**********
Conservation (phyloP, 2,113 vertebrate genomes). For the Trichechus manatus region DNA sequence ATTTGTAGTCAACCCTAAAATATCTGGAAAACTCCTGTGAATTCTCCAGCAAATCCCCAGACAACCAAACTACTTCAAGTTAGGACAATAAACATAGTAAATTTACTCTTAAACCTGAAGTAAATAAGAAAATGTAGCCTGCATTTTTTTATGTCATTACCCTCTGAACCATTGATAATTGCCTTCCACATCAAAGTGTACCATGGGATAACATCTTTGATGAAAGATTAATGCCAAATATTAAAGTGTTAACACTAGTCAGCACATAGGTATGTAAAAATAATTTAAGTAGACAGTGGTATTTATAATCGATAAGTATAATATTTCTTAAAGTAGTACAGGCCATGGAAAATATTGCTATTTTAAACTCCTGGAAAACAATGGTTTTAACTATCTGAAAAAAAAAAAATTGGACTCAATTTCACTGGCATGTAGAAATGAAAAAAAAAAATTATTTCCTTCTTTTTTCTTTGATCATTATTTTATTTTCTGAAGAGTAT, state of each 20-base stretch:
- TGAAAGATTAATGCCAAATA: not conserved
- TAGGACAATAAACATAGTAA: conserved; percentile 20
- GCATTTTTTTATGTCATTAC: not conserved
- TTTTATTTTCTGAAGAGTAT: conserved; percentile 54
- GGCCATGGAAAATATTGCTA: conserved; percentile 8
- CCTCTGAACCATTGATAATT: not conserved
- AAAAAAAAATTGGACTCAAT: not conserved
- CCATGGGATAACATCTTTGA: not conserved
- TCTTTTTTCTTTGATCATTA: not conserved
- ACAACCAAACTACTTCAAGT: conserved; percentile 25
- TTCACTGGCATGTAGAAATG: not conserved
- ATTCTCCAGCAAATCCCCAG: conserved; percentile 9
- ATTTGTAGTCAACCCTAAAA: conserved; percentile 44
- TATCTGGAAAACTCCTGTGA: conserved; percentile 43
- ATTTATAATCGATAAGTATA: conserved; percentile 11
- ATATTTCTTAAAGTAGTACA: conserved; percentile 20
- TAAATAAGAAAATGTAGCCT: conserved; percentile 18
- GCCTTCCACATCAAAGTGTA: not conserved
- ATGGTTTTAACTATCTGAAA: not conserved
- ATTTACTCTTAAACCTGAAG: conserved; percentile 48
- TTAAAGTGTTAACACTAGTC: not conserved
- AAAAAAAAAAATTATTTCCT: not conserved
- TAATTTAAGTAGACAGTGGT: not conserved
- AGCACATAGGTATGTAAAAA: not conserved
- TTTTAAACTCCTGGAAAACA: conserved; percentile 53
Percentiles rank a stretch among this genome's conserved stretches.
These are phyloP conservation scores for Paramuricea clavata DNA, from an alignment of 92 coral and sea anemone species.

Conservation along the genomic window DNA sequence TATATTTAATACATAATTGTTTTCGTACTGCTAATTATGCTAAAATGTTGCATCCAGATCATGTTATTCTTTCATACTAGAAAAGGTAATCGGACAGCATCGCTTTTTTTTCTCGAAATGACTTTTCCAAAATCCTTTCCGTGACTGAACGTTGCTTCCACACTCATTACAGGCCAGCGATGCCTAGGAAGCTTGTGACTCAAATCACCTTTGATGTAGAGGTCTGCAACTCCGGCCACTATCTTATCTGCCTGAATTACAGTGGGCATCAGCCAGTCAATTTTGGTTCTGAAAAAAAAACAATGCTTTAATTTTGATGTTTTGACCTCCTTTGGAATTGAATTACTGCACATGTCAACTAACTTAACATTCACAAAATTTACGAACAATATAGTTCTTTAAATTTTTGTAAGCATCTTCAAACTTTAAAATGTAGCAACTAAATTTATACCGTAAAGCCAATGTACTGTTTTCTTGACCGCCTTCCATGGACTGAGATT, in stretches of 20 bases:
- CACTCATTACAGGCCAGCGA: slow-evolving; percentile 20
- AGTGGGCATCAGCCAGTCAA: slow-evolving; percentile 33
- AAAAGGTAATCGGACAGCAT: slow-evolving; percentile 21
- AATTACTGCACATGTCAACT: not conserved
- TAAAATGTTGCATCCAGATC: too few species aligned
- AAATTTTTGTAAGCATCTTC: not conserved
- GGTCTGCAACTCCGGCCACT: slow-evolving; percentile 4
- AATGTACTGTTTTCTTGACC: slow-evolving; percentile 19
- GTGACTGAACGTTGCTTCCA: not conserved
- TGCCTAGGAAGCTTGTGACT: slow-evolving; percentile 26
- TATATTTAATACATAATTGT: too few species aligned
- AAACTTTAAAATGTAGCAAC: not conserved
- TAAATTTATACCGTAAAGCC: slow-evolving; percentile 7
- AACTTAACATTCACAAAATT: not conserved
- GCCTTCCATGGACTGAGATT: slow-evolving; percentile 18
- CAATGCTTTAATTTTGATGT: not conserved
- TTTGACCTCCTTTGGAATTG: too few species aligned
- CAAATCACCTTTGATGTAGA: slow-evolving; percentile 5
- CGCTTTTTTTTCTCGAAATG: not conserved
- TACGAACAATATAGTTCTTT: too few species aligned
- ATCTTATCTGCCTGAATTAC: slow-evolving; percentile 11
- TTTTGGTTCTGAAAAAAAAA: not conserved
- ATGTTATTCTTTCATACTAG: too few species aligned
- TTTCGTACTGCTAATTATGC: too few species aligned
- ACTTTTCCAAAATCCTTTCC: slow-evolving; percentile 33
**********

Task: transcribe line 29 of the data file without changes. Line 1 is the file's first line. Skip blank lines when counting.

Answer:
Conservation along the genomic window DNA sequence TATATTTAATACATAATTGTTTTCGTACTGCTAATTATGCTAAAATGTTGCATCCAGATCATGTTATTCTTTCATACTAGAAAAGGTAATCGGACAGCATCGCTTTTTTTTCTCGAAATGACTTTTCCAAAATCCTTTCCGTGACTGAACGTTGCTTCCACACTCATTACAGGCCAGCGATGCCTAGGAAGCTTGTGACTCAAATCACCTTTGATGTAGAGGTCTGCAACTCCGGCCACTATCTTATCTGCCTGAATTACAGTGGGCATCAGCCAGTCAATTTTGGTTCTGAAAAAAAAACAATGCTTTAATTTTGATGTTTTGACCTCCTTTGGAATTGAATTACTGCACATGTCAACTAACTTAACATTCACAAAATTTACGAACAATATAGTTCTTTAAATTTTTGTAAGCATCTTCAAACTTTAAAATGTAGCAACTAAATTTATACCGTAAAGCCAATGTACTGTTTTCTTGACCGCCTTCCATGGACTGAGATT, in stretches of 20 bases: